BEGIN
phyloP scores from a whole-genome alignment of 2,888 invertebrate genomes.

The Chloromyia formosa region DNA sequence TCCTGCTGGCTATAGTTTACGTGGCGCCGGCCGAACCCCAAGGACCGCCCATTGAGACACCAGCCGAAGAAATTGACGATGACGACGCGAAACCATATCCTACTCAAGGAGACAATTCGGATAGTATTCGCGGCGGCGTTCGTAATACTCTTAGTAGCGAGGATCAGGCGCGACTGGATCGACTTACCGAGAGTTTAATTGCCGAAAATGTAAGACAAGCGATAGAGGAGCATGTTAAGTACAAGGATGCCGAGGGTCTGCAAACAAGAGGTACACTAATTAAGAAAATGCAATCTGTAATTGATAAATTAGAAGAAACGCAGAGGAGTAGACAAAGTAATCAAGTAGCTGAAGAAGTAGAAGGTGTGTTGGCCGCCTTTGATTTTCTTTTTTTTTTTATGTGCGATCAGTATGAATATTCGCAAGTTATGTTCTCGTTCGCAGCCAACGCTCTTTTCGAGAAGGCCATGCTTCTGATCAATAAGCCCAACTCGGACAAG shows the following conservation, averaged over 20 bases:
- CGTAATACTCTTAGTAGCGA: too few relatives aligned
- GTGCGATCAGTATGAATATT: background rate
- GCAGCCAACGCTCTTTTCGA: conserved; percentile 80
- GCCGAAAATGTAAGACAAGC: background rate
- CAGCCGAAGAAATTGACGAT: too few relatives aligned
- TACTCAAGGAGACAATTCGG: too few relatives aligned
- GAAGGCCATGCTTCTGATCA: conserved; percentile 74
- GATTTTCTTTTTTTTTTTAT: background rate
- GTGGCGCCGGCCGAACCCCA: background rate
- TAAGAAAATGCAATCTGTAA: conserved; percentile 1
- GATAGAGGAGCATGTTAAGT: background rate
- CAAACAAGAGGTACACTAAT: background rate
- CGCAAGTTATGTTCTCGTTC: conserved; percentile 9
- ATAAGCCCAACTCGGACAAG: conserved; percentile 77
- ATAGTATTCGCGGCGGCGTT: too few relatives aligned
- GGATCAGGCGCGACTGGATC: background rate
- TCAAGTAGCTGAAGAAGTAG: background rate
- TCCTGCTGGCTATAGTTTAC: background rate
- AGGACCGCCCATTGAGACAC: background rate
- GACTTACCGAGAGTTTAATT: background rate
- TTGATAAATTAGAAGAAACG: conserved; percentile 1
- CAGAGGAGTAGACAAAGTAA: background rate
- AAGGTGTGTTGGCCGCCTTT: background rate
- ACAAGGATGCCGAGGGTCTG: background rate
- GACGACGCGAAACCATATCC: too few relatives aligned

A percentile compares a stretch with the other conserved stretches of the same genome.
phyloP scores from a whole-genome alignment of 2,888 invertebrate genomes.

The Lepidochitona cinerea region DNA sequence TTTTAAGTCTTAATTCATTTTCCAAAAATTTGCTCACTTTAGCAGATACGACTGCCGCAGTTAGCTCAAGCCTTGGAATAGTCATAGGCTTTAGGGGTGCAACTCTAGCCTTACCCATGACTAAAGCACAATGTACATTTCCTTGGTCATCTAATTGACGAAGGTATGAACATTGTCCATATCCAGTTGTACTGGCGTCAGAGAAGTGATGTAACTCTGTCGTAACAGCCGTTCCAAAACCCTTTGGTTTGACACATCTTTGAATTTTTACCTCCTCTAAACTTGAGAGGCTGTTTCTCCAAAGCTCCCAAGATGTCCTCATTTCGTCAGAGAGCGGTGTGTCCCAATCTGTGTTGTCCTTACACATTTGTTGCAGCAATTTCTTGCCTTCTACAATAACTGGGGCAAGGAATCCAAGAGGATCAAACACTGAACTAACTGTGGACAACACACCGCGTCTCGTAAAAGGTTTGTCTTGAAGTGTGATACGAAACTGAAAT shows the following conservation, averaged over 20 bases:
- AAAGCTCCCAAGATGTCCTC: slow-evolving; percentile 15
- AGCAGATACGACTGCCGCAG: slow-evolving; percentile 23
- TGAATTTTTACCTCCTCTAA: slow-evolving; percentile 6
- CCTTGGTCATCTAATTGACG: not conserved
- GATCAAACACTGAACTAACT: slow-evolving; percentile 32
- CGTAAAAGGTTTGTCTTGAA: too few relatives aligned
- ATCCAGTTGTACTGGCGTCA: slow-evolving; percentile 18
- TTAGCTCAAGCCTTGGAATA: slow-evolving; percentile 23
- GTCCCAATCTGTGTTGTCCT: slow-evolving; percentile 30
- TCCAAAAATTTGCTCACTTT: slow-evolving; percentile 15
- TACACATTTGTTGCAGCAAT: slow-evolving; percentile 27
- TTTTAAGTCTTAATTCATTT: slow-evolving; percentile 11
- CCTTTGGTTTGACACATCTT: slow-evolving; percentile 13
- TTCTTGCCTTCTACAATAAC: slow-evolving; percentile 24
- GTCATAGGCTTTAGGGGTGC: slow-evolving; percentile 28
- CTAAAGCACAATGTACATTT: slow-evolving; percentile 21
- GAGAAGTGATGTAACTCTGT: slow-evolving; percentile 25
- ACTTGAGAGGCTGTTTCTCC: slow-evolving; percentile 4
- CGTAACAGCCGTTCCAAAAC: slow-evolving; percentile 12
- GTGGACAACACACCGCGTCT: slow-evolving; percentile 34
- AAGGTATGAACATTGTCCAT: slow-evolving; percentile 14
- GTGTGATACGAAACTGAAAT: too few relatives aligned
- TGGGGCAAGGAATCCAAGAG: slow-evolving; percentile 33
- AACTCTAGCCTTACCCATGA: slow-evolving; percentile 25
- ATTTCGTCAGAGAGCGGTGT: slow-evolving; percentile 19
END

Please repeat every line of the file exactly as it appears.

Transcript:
phyloP scores from a whole-genome alignment of 2,888 invertebrate genomes.

The Chloromyia formosa region DNA sequence TCCTGCTGGCTATAGTTTACGTGGCGCCGGCCGAACCCCAAGGACCGCCCATTGAGACACCAGCCGAAGAAATTGACGATGACGACGCGAAACCATATCCTACTCAAGGAGACAATTCGGATAGTATTCGCGGCGGCGTTCGTAATACTCTTAGTAGCGAGGATCAGGCGCGACTGGATCGACTTACCGAGAGTTTAATTGCCGAAAATGTAAGACAAGCGATAGAGGAGCATGTTAAGTACAAGGATGCCGAGGGTCTGCAAACAAGAGGTACACTAATTAAGAAAATGCAATCTGTAATTGATAAATTAGAAGAAACGCAGAGGAGTAGACAAAGTAATCAAGTAGCTGAAGAAGTAGAAGGTGTGTTGGCCGCCTTTGATTTTCTTTTTTTTTTTATGTGCGATCAGTATGAATATTCGCAAGTTATGTTCTCGTTCGCAGCCAACGCTCTTTTCGAGAAGGCCATGCTTCTGATCAATAAGCCCAACTCGGACAAG shows the following conservation, averaged over 20 bases:
- CGTAATACTCTTAGTAGCGA: too few relatives aligned
- GTGCGATCAGTATGAATATT: background rate
- GCAGCCAACGCTCTTTTCGA: conserved; percentile 80
- GCCGAAAATGTAAGACAAGC: background rate
- CAGCCGAAGAAATTGACGAT: too few relatives aligned
- TACTCAAGGAGACAATTCGG: too few relatives aligned
- GAAGGCCATGCTTCTGATCA: conserved; percentile 74
- GATTTTCTTTTTTTTTTTAT: background rate
- GTGGCGCCGGCCGAACCCCA: background rate
- TAAGAAAATGCAATCTGTAA: conserved; percentile 1
- GATAGAGGAGCATGTTAAGT: background rate
- CAAACAAGAGGTACACTAAT: background rate
- CGCAAGTTATGTTCTCGTTC: conserved; percentile 9
- ATAAGCCCAACTCGGACAAG: conserved; percentile 77
- ATAGTATTCGCGGCGGCGTT: too few relatives aligned
- GGATCAGGCGCGACTGGATC: background rate
- TCAAGTAGCTGAAGAAGTAG: background rate
- TCCTGCTGGCTATAGTTTAC: background rate
- AGGACCGCCCATTGAGACAC: background rate
- GACTTACCGAGAGTTTAATT: background rate
- TTGATAAATTAGAAGAAACG: conserved; percentile 1
- CAGAGGAGTAGACAAAGTAA: background rate
- AAGGTGTGTTGGCCGCCTTT: background rate
- ACAAGGATGCCGAGGGTCTG: background rate
- GACGACGCGAAACCATATCC: too few relatives aligned

A percentile compares a stretch with the other conserved stretches of the same genome.
phyloP scores from a whole-genome alignment of 2,888 invertebrate genomes.

The Lepidochitona cinerea region DNA sequence TTTTAAGTCTTAATTCATTTTCCAAAAATTTGCTCACTTTAGCAGATACGACTGCCGCAGTTAGCTCAAGCCTTGGAATAGTCATAGGCTTTAGGGGTGCAACTCTAGCCTTACCCATGACTAAAGCACAATGTACATTTCCTTGGTCATCTAATTGACGAAGGTATGAACATTGTCCATATCCAGTTGTACTGGCGTCAGAGAAGTGATGTAACTCTGTCGTAACAGCCGTTCCAAAACCCTTTGGTTTGACACATCTTTGAATTTTTACCTCCTCTAAACTTGAGAGGCTGTTTCTCCAAAGCTCCCAAGATGTCCTCATTTCGTCAGAGAGCGGTGTGTCCCAATCTGTGTTGTCCTTACACATTTGTTGCAGCAATTTCTTGCCTTCTACAATAACTGGGGCAAGGAATCCAAGAGGATCAAACACTGAACTAACTGTGGACAACACACCGCGTCTCGTAAAAGGTTTGTCTTGAAGTGTGATACGAAACTGAAAT shows the following conservation, averaged over 20 bases:
- AAAGCTCCCAAGATGTCCTC: slow-evolving; percentile 15
- AGCAGATACGACTGCCGCAG: slow-evolving; percentile 23
- TGAATTTTTACCTCCTCTAA: slow-evolving; percentile 6
- CCTTGGTCATCTAATTGACG: not conserved
- GATCAAACACTGAACTAACT: slow-evolving; percentile 32
- CGTAAAAGGTTTGTCTTGAA: too few relatives aligned
- ATCCAGTTGTACTGGCGTCA: slow-evolving; percentile 18
- TTAGCTCAAGCCTTGGAATA: slow-evolving; percentile 23
- GTCCCAATCTGTGTTGTCCT: slow-evolving; percentile 30
- TCCAAAAATTTGCTCACTTT: slow-evolving; percentile 15
- TACACATTTGTTGCAGCAAT: slow-evolving; percentile 27
- TTTTAAGTCTTAATTCATTT: slow-evolving; percentile 11
- CCTTTGGTTTGACACATCTT: slow-evolving; percentile 13
- TTCTTGCCTTCTACAATAAC: slow-evolving; percentile 24
- GTCATAGGCTTTAGGGGTGC: slow-evolving; percentile 28
- CTAAAGCACAATGTACATTT: slow-evolving; percentile 21
- GAGAAGTGATGTAACTCTGT: slow-evolving; percentile 25
- ACTTGAGAGGCTGTTTCTCC: slow-evolving; percentile 4
- CGTAACAGCCGTTCCAAAAC: slow-evolving; percentile 12
- GTGGACAACACACCGCGTCT: slow-evolving; percentile 34
- AAGGTATGAACATTGTCCAT: slow-evolving; percentile 14
- GTGTGATACGAAACTGAAAT: too few relatives aligned
- TGGGGCAAGGAATCCAAGAG: slow-evolving; percentile 33
- AACTCTAGCCTTACCCATGA: slow-evolving; percentile 25
- ATTTCGTCAGAGAGCGGTGT: slow-evolving; percentile 19